Mycenaean vessels which can be interpreted as of ceremonial types are almost absent in the central Mediterranean. Only in room A at the Nuraghe Antigori (site no. 348) has a LH IIIB conical rhyton been discovered.60 Three Mycenaean terra-cotta figurines have been found in the central Mediterranean one at Lipari and two more female Psi-type figurines were discovered at Scoglio del Tonno (site no. 314).61 Apparently, these kind of specialised ceramics occurred only at sites with abundant Mycenaean imports.

Roman Pottery Glossary

MC - Miscellaneous Clay Objects P - Pottery S - Sculpture S S - Stamps and Seals ST - Stone T - Terracotta W - Wood Lamps In descriptions of Greek lamps, the type classifications established by Howland (Howland, Lamps) are followed. The Corinth lamp types of Broneer's publication (Broneer, Lamps) are referred to occasionally but the Corinthian type distinctions are often not strictly applicable to the lamps found in Athens. The lamps of Roman date from the Agora will be published by Miss Judith Perlzweig (Perlzweig, Lamps) without division into specifically numbered types the plastic lamps will be treated by Miss Claireve Grandjouan in the same volume (Perlzweig-Grandjouan, Lamps). Cross references are provided in the ensuing catalogue for each lamp published by Howland, Perlzweig, or Grandjouan. For Howland the appropriate catalogue number is given. For Perlzweig and Grandjouan reference is by author's name only to the volume where cross reference may be found by consulting the...

Group J

Group J constitutes the lower (period of use) filling of a well (Deposit C 12 1) located on Kolonos Agoraios to the south of the Hephaisteion. Of the building with which the well was associated nothing remains, for most of this area had been denuded long before the start of the excavation. The well had a diameter of 1.07 m. and a total depth of 21.05 m. from the preserved rock surface it was cut through hard rock and no terracotta tiles were used for lining the shaft.1 The lower filling, from 16.00 m. to bottom, appears to have accumulated while the well was in use and is characterized by numerous water jars and amphorae re-used as water jars. The terminus post quern for this group is indicated by the dipinto on J 5, which was found in Layer I this dipinto records as date the fourteenth year of the reign of the emperor Hadrian (137 138).2 This storage amphora may have been kept in the wine cellar for several years before being decanted,3 and after being emptied of its original...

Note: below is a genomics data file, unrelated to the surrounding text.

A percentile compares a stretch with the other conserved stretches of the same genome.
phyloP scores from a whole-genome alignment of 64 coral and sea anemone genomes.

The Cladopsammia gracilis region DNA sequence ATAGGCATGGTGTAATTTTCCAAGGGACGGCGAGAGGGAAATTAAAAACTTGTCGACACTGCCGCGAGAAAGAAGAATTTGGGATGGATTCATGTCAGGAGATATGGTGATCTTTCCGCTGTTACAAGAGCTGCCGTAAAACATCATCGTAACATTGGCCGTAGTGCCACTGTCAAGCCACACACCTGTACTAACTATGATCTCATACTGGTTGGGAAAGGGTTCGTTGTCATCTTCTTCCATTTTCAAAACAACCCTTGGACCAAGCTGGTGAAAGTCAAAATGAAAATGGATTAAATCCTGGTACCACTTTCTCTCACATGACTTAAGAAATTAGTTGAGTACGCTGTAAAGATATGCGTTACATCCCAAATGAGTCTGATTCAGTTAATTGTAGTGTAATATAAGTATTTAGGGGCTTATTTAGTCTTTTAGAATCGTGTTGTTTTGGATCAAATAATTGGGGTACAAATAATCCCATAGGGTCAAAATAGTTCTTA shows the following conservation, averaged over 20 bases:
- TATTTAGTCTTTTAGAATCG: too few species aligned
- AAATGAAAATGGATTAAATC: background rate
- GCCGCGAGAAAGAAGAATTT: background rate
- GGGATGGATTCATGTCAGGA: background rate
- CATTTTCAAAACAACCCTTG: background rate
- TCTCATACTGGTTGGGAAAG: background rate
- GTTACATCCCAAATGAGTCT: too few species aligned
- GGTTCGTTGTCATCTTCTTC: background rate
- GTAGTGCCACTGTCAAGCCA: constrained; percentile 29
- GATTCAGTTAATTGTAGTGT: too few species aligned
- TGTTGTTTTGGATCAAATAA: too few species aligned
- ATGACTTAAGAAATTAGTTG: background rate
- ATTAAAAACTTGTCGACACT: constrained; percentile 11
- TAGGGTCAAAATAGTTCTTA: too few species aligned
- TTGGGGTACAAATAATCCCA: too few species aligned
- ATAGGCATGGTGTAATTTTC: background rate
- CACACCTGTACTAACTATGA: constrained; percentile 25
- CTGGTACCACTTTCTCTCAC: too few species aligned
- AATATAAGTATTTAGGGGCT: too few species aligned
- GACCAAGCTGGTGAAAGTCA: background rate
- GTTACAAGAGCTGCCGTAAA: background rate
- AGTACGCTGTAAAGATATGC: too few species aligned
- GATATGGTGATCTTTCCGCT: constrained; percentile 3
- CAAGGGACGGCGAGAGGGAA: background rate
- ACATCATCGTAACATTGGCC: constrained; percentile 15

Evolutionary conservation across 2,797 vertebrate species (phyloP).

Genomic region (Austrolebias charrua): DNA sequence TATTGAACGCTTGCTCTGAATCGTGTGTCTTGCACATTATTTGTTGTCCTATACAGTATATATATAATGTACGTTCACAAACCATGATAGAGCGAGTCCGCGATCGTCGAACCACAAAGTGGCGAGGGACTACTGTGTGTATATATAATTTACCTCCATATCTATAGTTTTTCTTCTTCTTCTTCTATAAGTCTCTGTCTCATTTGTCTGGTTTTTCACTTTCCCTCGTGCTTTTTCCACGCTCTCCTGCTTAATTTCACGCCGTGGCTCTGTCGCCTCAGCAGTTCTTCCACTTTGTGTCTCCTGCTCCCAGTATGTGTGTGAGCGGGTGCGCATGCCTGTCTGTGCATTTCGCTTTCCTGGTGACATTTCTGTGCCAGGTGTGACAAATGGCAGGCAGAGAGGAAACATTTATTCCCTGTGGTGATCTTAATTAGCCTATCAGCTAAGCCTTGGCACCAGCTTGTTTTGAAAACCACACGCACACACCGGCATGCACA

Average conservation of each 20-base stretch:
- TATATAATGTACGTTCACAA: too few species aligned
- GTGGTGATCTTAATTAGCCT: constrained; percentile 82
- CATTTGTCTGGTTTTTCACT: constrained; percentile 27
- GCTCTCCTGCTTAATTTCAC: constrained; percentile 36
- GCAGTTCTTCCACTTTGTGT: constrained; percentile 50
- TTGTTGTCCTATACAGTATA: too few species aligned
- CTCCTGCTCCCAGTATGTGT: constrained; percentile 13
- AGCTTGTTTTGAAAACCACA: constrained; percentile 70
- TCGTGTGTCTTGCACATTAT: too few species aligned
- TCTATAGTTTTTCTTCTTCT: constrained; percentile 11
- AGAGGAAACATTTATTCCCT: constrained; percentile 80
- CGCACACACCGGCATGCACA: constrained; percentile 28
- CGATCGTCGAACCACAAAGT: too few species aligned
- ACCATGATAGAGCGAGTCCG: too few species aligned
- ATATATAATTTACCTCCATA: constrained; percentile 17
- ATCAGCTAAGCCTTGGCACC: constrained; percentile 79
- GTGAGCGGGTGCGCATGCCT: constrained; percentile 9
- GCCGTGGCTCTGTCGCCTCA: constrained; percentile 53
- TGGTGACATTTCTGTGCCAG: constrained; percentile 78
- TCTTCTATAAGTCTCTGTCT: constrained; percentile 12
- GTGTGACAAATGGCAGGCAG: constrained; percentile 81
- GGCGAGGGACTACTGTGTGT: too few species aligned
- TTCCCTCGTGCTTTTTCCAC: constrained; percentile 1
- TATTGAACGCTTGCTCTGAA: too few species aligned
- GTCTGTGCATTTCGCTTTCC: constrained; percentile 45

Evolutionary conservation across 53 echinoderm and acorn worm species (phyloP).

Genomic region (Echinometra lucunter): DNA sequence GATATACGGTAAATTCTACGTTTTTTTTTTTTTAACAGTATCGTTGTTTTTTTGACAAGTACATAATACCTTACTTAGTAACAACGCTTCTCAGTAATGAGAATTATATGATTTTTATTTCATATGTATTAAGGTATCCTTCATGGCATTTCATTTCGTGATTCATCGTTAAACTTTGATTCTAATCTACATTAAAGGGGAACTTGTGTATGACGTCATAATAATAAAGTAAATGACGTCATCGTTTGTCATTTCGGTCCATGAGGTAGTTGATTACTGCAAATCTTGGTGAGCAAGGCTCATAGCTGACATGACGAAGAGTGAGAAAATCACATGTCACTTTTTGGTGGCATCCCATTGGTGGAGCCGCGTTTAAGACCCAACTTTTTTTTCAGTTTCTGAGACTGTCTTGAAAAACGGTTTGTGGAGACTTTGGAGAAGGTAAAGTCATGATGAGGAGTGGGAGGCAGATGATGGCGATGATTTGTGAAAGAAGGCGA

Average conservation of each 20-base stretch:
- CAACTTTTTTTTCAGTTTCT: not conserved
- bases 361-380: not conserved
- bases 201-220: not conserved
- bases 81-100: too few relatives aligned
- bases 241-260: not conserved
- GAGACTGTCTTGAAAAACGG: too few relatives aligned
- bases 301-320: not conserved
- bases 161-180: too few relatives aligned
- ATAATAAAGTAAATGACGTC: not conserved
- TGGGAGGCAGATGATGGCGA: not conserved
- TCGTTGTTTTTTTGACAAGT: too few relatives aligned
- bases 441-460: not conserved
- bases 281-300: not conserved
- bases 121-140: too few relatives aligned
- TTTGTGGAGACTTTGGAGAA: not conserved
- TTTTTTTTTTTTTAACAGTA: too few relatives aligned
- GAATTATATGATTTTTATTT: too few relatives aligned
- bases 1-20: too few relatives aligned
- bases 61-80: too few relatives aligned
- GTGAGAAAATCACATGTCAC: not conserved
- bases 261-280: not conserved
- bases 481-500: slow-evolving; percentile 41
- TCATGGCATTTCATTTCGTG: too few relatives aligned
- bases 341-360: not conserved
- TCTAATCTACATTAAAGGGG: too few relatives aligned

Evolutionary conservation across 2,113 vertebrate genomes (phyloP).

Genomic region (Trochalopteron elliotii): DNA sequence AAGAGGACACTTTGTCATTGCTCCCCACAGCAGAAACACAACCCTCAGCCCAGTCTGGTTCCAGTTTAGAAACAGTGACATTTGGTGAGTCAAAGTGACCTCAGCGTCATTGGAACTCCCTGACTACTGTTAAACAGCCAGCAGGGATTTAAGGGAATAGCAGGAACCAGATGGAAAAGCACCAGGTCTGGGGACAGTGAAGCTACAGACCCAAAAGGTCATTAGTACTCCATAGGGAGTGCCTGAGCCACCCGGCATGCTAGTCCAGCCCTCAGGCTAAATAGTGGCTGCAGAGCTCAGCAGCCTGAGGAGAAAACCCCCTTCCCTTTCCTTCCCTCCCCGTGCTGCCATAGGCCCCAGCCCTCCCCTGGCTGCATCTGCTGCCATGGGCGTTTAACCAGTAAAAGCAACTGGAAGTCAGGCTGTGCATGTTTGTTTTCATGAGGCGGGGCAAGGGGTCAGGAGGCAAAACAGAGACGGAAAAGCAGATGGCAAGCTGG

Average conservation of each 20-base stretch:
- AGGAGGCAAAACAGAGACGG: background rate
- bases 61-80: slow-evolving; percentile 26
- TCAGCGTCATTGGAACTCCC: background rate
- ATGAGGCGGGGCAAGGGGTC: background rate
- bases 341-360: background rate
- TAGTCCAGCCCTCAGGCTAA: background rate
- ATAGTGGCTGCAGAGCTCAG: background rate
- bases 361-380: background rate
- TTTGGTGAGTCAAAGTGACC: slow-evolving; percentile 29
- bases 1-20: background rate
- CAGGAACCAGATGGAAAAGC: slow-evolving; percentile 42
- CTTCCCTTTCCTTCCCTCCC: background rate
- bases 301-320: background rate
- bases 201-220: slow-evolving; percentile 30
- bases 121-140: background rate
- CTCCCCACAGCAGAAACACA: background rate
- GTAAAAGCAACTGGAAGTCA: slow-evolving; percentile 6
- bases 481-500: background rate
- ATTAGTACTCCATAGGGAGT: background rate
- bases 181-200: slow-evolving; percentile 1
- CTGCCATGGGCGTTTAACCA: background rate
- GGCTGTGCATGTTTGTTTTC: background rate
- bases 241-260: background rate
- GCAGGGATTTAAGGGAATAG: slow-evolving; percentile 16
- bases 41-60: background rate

Group M

This group constitutes the filling of Deposit M 17 1 (see PL 76 for grid plan of the excavated area), a well which in its penultimate phases served a building lying to the south of the east-west road which bordered the Agora on the south.1 This building is characterized at its southern end by an apse of heavy construction with three niches in its rear wall. The well lies approximately 21.50 m. due north of the rear wall of the apse, within the southern of a pair of rooms whose western walls have been destroyed. The well was lined with terracotta tiles from top to bottom and reached a depth of 35.30 m.2 The location of the mean water level of ancient times, which of course varied with the season and the annual rainfall, can be estimated to have been at least above the 21.00 m. line, since the well was still in use in the late 6th century, when the shaft had already been filled up to that level with pottery and other household debris.3

Use And Form

Agia Triada Reconstitution

It is possible, however, that some of the rough stone slabs recovered from the channels (Fig. 20) spanned them, as in the LM III kiln at Stylos (Fig. 23).31 Also, some of the fragmentary coarse terracotta slabs or bats recovered from the kiln (C 10052, C 10073),32 as well as some pithoi (below, 58), basins (54, 55), and large bowls (27), could have temporarily spanned the 0.25 m gaps, with other pottery stacked on top of them. Nevertheless it is curious that no spanning elements were found in situ, if they had been left in place by the potters, especially in the undisturbed area where the plastered upper wall (see above) is preserved intact. Also, since clay imprints were not found on the tops of the channel dividers, any terracotta or stone slabs placed there were apparently not stabilized by clay as were the slabs in the Stylos kiln.